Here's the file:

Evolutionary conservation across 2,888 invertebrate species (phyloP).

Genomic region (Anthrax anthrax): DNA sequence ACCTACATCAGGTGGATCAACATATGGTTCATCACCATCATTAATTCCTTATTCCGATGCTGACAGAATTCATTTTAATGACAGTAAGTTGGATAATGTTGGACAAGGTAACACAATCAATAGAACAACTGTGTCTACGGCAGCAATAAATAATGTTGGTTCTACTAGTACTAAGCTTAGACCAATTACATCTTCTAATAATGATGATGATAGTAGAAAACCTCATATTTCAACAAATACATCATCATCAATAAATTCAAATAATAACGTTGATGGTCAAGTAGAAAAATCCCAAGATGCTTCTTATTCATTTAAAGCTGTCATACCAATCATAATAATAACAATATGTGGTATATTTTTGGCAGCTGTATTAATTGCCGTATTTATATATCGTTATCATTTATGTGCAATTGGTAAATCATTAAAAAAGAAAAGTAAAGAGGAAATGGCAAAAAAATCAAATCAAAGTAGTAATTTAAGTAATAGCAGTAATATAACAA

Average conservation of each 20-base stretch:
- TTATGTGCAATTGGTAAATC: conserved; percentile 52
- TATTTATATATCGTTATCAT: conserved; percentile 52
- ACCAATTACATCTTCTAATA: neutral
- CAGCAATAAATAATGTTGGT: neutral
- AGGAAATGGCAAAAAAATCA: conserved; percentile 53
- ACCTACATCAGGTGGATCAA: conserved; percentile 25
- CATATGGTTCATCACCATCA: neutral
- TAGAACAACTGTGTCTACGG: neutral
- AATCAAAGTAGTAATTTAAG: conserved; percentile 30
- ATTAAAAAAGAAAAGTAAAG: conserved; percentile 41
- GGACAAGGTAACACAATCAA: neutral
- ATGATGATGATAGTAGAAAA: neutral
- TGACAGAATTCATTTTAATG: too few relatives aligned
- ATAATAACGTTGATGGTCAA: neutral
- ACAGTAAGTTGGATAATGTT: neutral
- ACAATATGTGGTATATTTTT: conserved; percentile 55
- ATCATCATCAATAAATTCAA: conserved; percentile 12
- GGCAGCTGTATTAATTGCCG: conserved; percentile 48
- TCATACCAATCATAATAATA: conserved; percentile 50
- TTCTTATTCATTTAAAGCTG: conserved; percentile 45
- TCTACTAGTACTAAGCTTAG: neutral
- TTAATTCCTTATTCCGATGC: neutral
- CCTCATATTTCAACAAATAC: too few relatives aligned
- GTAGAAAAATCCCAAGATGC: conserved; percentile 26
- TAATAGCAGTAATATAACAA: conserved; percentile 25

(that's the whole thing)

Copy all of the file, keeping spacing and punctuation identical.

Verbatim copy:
Evolutionary conservation across 2,888 invertebrate species (phyloP).

Genomic region (Anthrax anthrax): DNA sequence ACCTACATCAGGTGGATCAACATATGGTTCATCACCATCATTAATTCCTTATTCCGATGCTGACAGAATTCATTTTAATGACAGTAAGTTGGATAATGTTGGACAAGGTAACACAATCAATAGAACAACTGTGTCTACGGCAGCAATAAATAATGTTGGTTCTACTAGTACTAAGCTTAGACCAATTACATCTTCTAATAATGATGATGATAGTAGAAAACCTCATATTTCAACAAATACATCATCATCAATAAATTCAAATAATAACGTTGATGGTCAAGTAGAAAAATCCCAAGATGCTTCTTATTCATTTAAAGCTGTCATACCAATCATAATAATAACAATATGTGGTATATTTTTGGCAGCTGTATTAATTGCCGTATTTATATATCGTTATCATTTATGTGCAATTGGTAAATCATTAAAAAAGAAAAGTAAAGAGGAAATGGCAAAAAAATCAAATCAAAGTAGTAATTTAAGTAATAGCAGTAATATAACAA

Average conservation of each 20-base stretch:
- TTATGTGCAATTGGTAAATC: conserved; percentile 52
- TATTTATATATCGTTATCAT: conserved; percentile 52
- ACCAATTACATCTTCTAATA: neutral
- CAGCAATAAATAATGTTGGT: neutral
- AGGAAATGGCAAAAAAATCA: conserved; percentile 53
- ACCTACATCAGGTGGATCAA: conserved; percentile 25
- CATATGGTTCATCACCATCA: neutral
- TAGAACAACTGTGTCTACGG: neutral
- AATCAAAGTAGTAATTTAAG: conserved; percentile 30
- ATTAAAAAAGAAAAGTAAAG: conserved; percentile 41
- GGACAAGGTAACACAATCAA: neutral
- ATGATGATGATAGTAGAAAA: neutral
- TGACAGAATTCATTTTAATG: too few relatives aligned
- ATAATAACGTTGATGGTCAA: neutral
- ACAGTAAGTTGGATAATGTT: neutral
- ACAATATGTGGTATATTTTT: conserved; percentile 55
- ATCATCATCAATAAATTCAA: conserved; percentile 12
- GGCAGCTGTATTAATTGCCG: conserved; percentile 48
- TCATACCAATCATAATAATA: conserved; percentile 50
- TTCTTATTCATTTAAAGCTG: conserved; percentile 45
- TCTACTAGTACTAAGCTTAG: neutral
- TTAATTCCTTATTCCGATGC: neutral
- CCTCATATTTCAACAAATAC: too few relatives aligned
- GTAGAAAAATCCCAAGATGC: conserved; percentile 26
- TAATAGCAGTAATATAACAA: conserved; percentile 25